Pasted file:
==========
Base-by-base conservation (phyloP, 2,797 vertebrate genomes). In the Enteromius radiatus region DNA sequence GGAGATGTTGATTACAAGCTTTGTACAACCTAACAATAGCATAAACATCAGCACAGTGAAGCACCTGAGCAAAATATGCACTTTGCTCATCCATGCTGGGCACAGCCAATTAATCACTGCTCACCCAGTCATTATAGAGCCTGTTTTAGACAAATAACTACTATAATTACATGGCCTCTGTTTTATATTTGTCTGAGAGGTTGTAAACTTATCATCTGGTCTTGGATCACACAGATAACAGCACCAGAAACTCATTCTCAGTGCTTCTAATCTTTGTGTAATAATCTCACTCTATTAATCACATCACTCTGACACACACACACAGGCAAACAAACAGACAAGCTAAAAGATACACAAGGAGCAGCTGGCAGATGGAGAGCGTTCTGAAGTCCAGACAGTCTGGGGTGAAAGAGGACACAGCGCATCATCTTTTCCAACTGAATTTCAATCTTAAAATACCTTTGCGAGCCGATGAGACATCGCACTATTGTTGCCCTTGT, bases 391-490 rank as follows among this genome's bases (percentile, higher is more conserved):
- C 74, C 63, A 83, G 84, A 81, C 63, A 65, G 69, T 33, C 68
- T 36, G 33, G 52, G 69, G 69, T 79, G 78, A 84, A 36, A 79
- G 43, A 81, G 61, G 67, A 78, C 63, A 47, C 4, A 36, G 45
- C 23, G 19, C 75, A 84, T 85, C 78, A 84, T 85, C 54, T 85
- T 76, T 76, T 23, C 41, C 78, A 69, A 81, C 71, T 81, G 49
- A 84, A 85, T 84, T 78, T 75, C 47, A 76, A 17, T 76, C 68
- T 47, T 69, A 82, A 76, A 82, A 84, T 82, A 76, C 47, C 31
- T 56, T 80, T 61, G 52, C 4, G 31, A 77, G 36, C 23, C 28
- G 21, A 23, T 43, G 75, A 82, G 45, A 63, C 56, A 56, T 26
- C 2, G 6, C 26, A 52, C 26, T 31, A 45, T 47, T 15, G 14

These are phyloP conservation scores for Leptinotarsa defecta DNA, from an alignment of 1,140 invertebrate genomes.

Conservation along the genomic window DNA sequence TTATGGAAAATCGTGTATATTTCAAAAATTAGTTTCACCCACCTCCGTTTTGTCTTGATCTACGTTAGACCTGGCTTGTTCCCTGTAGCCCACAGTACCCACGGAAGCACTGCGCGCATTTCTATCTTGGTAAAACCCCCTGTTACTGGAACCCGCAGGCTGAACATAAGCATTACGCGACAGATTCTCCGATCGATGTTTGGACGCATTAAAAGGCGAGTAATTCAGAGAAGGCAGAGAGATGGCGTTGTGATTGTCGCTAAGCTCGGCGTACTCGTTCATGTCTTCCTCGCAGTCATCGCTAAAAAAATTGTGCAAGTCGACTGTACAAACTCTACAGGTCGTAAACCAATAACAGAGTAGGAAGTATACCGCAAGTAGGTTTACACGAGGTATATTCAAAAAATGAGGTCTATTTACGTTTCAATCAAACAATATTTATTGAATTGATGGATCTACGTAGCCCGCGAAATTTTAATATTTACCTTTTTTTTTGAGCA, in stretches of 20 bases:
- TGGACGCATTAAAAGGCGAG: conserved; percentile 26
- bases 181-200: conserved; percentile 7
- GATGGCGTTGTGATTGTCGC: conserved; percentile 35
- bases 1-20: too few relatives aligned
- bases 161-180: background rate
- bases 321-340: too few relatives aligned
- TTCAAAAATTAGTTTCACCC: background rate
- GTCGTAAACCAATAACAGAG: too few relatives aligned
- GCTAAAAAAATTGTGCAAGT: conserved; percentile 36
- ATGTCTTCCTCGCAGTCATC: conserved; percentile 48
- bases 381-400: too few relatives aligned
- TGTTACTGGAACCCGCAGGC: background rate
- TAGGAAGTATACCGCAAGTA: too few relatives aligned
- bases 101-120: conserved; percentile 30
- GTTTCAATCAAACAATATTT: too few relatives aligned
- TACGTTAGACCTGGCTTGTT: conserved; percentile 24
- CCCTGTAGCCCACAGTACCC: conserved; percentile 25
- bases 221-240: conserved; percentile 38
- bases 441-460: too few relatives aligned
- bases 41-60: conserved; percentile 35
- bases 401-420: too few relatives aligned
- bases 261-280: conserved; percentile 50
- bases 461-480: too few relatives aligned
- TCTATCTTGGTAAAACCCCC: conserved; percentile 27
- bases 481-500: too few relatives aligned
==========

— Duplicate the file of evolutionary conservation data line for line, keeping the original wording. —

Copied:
Base-by-base conservation (phyloP, 2,797 vertebrate genomes). In the Enteromius radiatus region DNA sequence GGAGATGTTGATTACAAGCTTTGTACAACCTAACAATAGCATAAACATCAGCACAGTGAAGCACCTGAGCAAAATATGCACTTTGCTCATCCATGCTGGGCACAGCCAATTAATCACTGCTCACCCAGTCATTATAGAGCCTGTTTTAGACAAATAACTACTATAATTACATGGCCTCTGTTTTATATTTGTCTGAGAGGTTGTAAACTTATCATCTGGTCTTGGATCACACAGATAACAGCACCAGAAACTCATTCTCAGTGCTTCTAATCTTTGTGTAATAATCTCACTCTATTAATCACATCACTCTGACACACACACACAGGCAAACAAACAGACAAGCTAAAAGATACACAAGGAGCAGCTGGCAGATGGAGAGCGTTCTGAAGTCCAGACAGTCTGGGGTGAAAGAGGACACAGCGCATCATCTTTTCCAACTGAATTTCAATCTTAAAATACCTTTGCGAGCCGATGAGACATCGCACTATTGTTGCCCTTGT, bases 391-490 rank as follows among this genome's bases (percentile, higher is more conserved):
- C 74, C 63, A 83, G 84, A 81, C 63, A 65, G 69, T 33, C 68
- T 36, G 33, G 52, G 69, G 69, T 79, G 78, A 84, A 36, A 79
- G 43, A 81, G 61, G 67, A 78, C 63, A 47, C 4, A 36, G 45
- C 23, G 19, C 75, A 84, T 85, C 78, A 84, T 85, C 54, T 85
- T 76, T 76, T 23, C 41, C 78, A 69, A 81, C 71, T 81, G 49
- A 84, A 85, T 84, T 78, T 75, C 47, A 76, A 17, T 76, C 68
- T 47, T 69, A 82, A 76, A 82, A 84, T 82, A 76, C 47, C 31
- T 56, T 80, T 61, G 52, C 4, G 31, A 77, G 36, C 23, C 28
- G 21, A 23, T 43, G 75, A 82, G 45, A 63, C 56, A 56, T 26
- C 2, G 6, C 26, A 52, C 26, T 31, A 45, T 47, T 15, G 14

These are phyloP conservation scores for Leptinotarsa defecta DNA, from an alignment of 1,140 invertebrate genomes.

Conservation along the genomic window DNA sequence TTATGGAAAATCGTGTATATTTCAAAAATTAGTTTCACCCACCTCCGTTTTGTCTTGATCTACGTTAGACCTGGCTTGTTCCCTGTAGCCCACAGTACCCACGGAAGCACTGCGCGCATTTCTATCTTGGTAAAACCCCCTGTTACTGGAACCCGCAGGCTGAACATAAGCATTACGCGACAGATTCTCCGATCGATGTTTGGACGCATTAAAAGGCGAGTAATTCAGAGAAGGCAGAGAGATGGCGTTGTGATTGTCGCTAAGCTCGGCGTACTCGTTCATGTCTTCCTCGCAGTCATCGCTAAAAAAATTGTGCAAGTCGACTGTACAAACTCTACAGGTCGTAAACCAATAACAGAGTAGGAAGTATACCGCAAGTAGGTTTACACGAGGTATATTCAAAAAATGAGGTCTATTTACGTTTCAATCAAACAATATTTATTGAATTGATGGATCTACGTAGCCCGCGAAATTTTAATATTTACCTTTTTTTTTGAGCA, in stretches of 20 bases:
- TGGACGCATTAAAAGGCGAG: conserved; percentile 26
- bases 181-200: conserved; percentile 7
- GATGGCGTTGTGATTGTCGC: conserved; percentile 35
- bases 1-20: too few relatives aligned
- bases 161-180: background rate
- bases 321-340: too few relatives aligned
- TTCAAAAATTAGTTTCACCC: background rate
- GTCGTAAACCAATAACAGAG: too few relatives aligned
- GCTAAAAAAATTGTGCAAGT: conserved; percentile 36
- ATGTCTTCCTCGCAGTCATC: conserved; percentile 48
- bases 381-400: too few relatives aligned
- TGTTACTGGAACCCGCAGGC: background rate
- TAGGAAGTATACCGCAAGTA: too few relatives aligned
- bases 101-120: conserved; percentile 30
- GTTTCAATCAAACAATATTT: too few relatives aligned
- TACGTTAGACCTGGCTTGTT: conserved; percentile 24
- CCCTGTAGCCCACAGTACCC: conserved; percentile 25
- bases 221-240: conserved; percentile 38
- bases 441-460: too few relatives aligned
- bases 41-60: conserved; percentile 35
- bases 401-420: too few relatives aligned
- bases 261-280: conserved; percentile 50
- bases 461-480: too few relatives aligned
- TCTATCTTGGTAAAACCCCC: conserved; percentile 27
- bases 481-500: too few relatives aligned